American abroad: a candidate with a global perspective. Andrew Sundberg says he speaks for 3 million citizens outside the US

As most of the presidential candidates sift through returns from New Hampshire, one of them sits serenely above the fray - in Geneva. Andrew Sundberg shunned the Iowa caucuses, avoided the Granite State hoopla, and plans to sidestep the host of Super Tuesday contests March 8. Instead, he is stumping for president on the Democrats Abroad ticket. He is in search of overseas delegate votes - all nine of them - in a postal primary now under way. The ballots will be counted March 22 in London.

Mr. Sundberg is campaigning on a platform to better the lot of the approximately 3 million American citizens, including military personnel, living abroad. He is a long shot among long shots. London bookmakers have the odds at 2,000 to 1 against his getting the Democratic nomination. And if he manages to get all nine delegates, that's only nine votes of a possible 4,160 that will be cast this summer at the Democratic Convention in Atlanta.

It's hard not to wonder whether this man isn't a latter-day Don Quixote, tilting with political windmills. But the candidate says he is serious about his presidential platform.

``It's not a joke when Americans abroad say we support what you are doing. ... Republicans, too, have asked to raise money for me,'' Sundberg, a Democrat, said on a recent trip to Boston.

Sundberg spent most of his childhood overseas - in the Orient and in Europe - with his father, who was an Air Force officer. He attended the US Naval Academy, studied as a Rhodes scholar at Oxford, where he met the French woman he later married, and then completed his required Navy tour of duty. He has lived for the past 20 years in Geneva, where he is a businessman doing consulting work around the world.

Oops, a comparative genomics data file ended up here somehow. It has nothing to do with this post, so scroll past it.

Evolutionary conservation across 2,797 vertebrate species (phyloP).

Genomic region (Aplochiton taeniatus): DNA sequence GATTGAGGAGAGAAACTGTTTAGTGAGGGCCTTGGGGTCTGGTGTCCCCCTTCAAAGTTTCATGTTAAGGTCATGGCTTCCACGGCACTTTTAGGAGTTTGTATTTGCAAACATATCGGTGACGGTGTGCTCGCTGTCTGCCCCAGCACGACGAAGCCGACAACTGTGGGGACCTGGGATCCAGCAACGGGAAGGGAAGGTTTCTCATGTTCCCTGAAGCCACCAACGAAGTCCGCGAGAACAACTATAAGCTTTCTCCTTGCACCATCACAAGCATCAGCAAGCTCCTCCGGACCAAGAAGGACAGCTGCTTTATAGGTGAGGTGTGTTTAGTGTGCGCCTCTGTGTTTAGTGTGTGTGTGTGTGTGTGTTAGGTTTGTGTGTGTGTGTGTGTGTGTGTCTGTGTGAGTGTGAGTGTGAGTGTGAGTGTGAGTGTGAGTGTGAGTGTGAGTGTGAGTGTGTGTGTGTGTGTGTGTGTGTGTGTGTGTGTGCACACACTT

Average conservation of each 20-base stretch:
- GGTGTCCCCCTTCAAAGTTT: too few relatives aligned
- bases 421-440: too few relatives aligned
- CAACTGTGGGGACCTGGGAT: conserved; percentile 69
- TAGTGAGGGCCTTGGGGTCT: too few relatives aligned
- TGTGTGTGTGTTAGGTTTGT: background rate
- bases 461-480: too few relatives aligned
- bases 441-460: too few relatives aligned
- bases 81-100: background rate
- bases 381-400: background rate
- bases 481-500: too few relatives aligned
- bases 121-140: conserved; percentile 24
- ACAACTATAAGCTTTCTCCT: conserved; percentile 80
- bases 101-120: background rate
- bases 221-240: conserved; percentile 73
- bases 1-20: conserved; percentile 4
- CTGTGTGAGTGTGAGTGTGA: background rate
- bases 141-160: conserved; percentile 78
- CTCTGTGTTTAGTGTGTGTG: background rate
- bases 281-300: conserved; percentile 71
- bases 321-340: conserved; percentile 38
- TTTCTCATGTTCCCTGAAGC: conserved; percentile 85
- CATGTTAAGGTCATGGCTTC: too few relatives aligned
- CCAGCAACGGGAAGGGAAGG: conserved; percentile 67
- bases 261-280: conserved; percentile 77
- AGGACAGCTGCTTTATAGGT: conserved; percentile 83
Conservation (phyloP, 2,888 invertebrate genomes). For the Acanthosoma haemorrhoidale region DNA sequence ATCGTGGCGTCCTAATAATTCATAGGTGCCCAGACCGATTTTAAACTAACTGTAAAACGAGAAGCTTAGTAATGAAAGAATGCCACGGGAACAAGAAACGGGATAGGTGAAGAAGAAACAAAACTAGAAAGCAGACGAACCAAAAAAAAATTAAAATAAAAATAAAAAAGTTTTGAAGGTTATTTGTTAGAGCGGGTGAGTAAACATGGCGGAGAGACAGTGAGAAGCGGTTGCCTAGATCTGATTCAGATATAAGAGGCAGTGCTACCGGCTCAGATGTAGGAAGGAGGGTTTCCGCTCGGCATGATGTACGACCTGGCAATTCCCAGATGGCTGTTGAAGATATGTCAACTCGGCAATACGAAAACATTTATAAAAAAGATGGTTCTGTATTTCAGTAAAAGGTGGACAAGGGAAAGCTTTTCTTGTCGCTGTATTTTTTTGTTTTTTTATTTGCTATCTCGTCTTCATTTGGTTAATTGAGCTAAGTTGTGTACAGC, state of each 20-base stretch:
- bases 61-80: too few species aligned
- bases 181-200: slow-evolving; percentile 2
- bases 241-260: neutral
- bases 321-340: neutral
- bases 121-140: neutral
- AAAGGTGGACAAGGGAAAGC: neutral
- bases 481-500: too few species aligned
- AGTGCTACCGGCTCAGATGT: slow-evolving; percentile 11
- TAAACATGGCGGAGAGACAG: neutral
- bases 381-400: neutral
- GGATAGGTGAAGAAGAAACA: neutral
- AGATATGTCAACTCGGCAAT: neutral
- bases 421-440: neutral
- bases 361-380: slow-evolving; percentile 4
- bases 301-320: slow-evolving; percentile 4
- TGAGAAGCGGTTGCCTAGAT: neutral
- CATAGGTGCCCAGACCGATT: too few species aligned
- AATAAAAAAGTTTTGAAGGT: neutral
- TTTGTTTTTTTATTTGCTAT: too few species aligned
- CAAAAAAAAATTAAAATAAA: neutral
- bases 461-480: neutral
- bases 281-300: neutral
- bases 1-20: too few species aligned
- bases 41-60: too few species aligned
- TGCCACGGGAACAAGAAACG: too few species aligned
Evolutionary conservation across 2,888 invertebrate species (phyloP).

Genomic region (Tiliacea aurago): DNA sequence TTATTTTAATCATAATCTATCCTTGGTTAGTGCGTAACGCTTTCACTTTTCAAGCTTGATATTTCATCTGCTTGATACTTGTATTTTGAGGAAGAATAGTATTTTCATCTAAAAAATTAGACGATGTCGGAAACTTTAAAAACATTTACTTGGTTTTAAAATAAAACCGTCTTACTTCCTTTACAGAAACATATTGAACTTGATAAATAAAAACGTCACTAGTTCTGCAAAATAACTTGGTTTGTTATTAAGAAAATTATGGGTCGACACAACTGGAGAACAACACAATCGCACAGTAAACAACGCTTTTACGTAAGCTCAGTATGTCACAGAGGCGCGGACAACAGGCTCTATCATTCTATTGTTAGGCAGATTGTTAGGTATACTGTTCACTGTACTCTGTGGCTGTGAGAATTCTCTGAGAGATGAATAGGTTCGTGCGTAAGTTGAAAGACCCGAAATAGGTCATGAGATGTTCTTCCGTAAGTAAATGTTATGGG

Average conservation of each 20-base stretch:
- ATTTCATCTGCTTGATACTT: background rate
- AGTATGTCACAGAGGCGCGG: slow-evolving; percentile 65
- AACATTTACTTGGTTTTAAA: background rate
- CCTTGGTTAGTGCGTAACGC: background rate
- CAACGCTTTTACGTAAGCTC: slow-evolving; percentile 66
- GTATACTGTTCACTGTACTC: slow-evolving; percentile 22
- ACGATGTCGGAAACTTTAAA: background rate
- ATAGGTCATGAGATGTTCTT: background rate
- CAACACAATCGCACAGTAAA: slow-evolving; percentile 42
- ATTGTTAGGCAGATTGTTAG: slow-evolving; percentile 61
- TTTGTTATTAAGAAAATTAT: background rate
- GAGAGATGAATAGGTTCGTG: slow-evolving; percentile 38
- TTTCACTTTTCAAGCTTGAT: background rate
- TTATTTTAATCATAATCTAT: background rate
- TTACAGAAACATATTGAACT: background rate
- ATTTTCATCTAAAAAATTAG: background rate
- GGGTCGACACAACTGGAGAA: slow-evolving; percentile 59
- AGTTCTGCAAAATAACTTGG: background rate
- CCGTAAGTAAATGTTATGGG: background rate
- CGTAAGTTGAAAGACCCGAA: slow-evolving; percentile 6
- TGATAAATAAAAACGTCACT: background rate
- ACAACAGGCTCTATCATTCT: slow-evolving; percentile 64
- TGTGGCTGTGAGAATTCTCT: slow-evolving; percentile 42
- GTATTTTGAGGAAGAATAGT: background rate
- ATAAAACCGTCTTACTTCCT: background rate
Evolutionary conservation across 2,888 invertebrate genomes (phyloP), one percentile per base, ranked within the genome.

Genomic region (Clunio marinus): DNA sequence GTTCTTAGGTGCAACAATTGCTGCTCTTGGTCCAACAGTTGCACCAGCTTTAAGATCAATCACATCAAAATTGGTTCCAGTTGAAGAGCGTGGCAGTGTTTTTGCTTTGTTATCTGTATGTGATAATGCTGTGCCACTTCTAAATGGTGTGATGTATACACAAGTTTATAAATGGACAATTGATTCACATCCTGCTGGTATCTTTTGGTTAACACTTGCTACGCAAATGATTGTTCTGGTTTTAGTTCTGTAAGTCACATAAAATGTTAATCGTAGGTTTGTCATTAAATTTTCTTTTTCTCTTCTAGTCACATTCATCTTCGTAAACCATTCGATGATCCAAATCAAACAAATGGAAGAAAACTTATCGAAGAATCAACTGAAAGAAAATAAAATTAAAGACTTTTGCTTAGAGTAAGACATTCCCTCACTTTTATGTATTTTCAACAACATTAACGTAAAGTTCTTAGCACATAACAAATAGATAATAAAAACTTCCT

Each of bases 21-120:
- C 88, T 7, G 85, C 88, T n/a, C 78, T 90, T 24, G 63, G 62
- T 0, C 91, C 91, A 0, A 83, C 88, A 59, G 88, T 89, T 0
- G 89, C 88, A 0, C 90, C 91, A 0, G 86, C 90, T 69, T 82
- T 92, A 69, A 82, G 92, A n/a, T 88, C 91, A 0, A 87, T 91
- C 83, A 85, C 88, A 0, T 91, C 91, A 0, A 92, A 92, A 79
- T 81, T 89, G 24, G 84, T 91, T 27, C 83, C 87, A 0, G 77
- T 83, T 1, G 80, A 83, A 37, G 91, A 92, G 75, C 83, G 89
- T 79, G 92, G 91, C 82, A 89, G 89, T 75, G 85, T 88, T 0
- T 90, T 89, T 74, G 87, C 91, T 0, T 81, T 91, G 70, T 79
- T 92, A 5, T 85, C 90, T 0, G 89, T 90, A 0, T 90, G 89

The former overseas campaign manager for Walter Mondale looks and acts the part of a prospective president, complete with distinguished gray hair, a steady gaze, and a firm handshake.

``It would be a joke if for the last 12 years I had done nothing. But I've sweated in the trenches to help US citizens living overseas,'' he says.

``The direction the US is going in is harmful to the US and to other countries. These countries don't understand why we don't take a leadership role.''

Sundberg has a 14-point program to aid overseas Americans, which includes:

Simplifying citizenship requirements for American children born abroad.

Providing medicare for Americans living overseas.

Creating a delegate in the US Congress to represent US overseas citizens.

Providing assistance to American scholars and teachers working abroad.

Insulating military personnel abroad from fluctuations in their standard of living because of rapid changes in the value of the US dollar.

``I find it demeaning for my country to be so coldhearted to its citizens,'' Sundberg says. He urges this writer to consider the need for trade reform and relief for third-world debt.

He is unimpressed with the current crop of presidential hopefuls.

``I have talked with the leaders of many countries. There is a feeling that a neo-know-nothingness is emerging in the Democratic Party, combined with a sense of retreat,'' he said. ``I tried to talk with the candidates about the concerns of Americans abroad. The candidates weren't interested.''

Sundberg levels some of his harshest criticism at Rep. Richard Gephardt, who most political observers agree won the Iowa caucuses largely on the basis of his position on international trade.

``Gephardt wants to expose our citizens overseas to a double taxation far harsher than they have ever had before. He wants to do away with the $70,000 deduction in earned income. Trade performance would be hurt and the deficit could be doubled if he were elected,'' Sundberg says.

Sundberg is realistic about the astronomical odds against his getting the nomination - and the cosmic odds against his being elected. Still he daydreams.

``When I compare my qualifications with those of the candidates running for president, I don't feel inferior. Where is it written that you must sit in Washington or a state capital to be president?''

He says he has a cause he believes in and by running for president he has the world's biggest soapbox at his disposal.

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